Limitations in bonding to dentin and experimental strategies to prevent bond degradation

Y. Liu, L. Tjäderhane, L. Breschi, A. Mazzoni, N. Li, J. Mao, David Henry Pashley, Franklin Chi Meng Tay

Research output: Contribution to journalReview articlepeer-review

496 Scopus citations


The limited durability of resin-dentin bonds severely compromises the lifetime of tooth-colored restorations. Bond degradation occurs via hydrolysis of suboptimally polymerized hydrophilic resin components and degradation of water-rich, resin-sparse collagen matrices by matrix metalloproteinases (MMPs) and cysteine cathepsins. This review examined data generated over the past three years on five experimental strategies developed by different research groups for extending the longevity of resin-dentin bonds. They include: (1) increasing the degree of conversion and esterase resistance of hydrophilic adhesives; (2) the use of broad-spectrum inhibitors of collagenolytic enzymes, including novel inhibitor functional groups grafted to methacrylate resins monomers to produce anti-MMP adhesives; (3) the use of cross-linking agents for silencing the activities of MMP and cathepsins that irreversibly alter the 3-D structures of their catalytic/allosteric domains; (4) ethanol wet-bonding with hydrophobic resins to completely replace water from the extrafibrillar and intrafibrillar collagen compartments and immobilize the collagenolytic enzymes; and (5) biomimetic remineralization of the water-filled collagen matrix using analogs of matrix proteins to progressively replace water with intrafibrillar and extrafibrillar apatites to exclude exogenous collagenolytic enzymes and fossilize endogenous collagenolytic enzymes. A combination of several of these strategies should result in overcoming the critical barriers to progress currently encountered in dentin bonding.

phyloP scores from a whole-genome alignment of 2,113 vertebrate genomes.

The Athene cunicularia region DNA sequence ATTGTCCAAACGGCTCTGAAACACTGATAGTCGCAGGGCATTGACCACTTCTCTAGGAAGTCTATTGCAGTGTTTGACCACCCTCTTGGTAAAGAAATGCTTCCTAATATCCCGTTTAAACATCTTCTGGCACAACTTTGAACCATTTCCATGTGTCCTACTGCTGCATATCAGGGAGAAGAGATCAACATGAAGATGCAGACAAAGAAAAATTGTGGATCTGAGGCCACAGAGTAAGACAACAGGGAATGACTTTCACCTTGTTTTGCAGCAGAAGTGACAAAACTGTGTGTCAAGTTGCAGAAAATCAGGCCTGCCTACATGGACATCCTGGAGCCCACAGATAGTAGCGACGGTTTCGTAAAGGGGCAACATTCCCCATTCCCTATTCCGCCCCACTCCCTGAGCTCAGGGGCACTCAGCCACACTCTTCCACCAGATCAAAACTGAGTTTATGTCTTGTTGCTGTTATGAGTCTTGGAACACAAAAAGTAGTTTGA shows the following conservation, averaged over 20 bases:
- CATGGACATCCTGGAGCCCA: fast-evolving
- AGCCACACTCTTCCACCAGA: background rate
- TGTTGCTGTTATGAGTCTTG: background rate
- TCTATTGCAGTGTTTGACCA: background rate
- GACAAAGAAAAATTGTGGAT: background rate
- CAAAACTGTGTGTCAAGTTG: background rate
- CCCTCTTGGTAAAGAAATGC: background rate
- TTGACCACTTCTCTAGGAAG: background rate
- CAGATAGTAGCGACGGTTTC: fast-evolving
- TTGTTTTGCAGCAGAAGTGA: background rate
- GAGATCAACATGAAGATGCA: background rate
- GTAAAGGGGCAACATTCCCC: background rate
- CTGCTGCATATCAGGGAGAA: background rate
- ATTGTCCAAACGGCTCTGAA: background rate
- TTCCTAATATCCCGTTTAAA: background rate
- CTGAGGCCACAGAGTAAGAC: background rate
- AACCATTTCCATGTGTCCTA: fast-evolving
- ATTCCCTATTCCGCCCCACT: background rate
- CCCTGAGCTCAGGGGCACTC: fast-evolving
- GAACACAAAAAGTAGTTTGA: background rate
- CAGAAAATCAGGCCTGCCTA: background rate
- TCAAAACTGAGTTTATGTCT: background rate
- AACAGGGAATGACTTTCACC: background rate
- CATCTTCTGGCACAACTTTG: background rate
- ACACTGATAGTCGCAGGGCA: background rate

Original languageEnglish (US)
Pages (from-to)953-968
Number of pages16
JournalJournal of Dental Research
Issue number8
StatePublished - Aug 2011


  • biomimetic remineralization
  • bottom-up
  • chlorhexidine
  • collagen
  • cross-linking agents
  • cysteine cathepsins
  • degradation
  • esterase
  • ethanol wet-bonding
  • extracellular matrix proteins
  • hydrolysis
  • matrix metalloproteinases
  • resin monomers
  • top-down
  • water sorption

ASJC Scopus subject areas

  • Dentistry(all)


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